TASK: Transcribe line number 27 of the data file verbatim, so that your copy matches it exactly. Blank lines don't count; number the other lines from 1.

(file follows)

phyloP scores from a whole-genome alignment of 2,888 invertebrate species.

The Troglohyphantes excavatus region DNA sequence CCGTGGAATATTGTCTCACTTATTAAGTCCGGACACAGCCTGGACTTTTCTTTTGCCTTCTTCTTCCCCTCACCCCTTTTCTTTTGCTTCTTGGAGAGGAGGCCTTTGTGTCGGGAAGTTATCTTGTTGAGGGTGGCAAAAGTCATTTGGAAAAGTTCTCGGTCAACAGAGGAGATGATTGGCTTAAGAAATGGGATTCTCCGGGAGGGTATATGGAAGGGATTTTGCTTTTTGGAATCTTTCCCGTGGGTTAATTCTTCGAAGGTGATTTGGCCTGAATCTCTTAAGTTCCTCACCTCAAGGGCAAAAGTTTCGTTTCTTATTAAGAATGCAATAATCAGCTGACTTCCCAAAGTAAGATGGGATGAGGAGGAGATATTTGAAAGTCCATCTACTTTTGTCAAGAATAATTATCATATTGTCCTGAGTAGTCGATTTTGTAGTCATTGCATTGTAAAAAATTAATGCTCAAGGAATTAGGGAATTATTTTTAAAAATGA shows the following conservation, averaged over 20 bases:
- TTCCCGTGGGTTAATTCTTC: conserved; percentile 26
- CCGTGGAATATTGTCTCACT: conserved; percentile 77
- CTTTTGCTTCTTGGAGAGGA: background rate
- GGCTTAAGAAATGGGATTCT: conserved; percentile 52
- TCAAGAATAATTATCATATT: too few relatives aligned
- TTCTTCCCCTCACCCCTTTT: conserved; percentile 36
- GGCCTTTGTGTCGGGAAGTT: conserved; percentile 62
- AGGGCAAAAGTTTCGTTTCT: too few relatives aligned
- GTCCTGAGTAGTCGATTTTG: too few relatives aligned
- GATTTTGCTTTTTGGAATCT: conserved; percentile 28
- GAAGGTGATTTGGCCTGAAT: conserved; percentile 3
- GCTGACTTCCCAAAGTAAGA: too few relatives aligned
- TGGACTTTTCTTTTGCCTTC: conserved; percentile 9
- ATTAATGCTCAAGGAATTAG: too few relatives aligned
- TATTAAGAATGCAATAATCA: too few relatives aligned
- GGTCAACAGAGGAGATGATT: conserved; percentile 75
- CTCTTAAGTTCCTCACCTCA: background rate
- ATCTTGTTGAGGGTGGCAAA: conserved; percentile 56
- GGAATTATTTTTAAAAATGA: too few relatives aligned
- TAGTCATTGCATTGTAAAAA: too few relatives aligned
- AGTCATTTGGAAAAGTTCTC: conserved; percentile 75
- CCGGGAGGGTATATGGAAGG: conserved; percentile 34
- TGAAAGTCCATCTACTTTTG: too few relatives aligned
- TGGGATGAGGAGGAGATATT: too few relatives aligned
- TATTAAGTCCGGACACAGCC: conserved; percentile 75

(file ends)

- TATTAAGTCCGGACACAGCC: conserved; percentile 75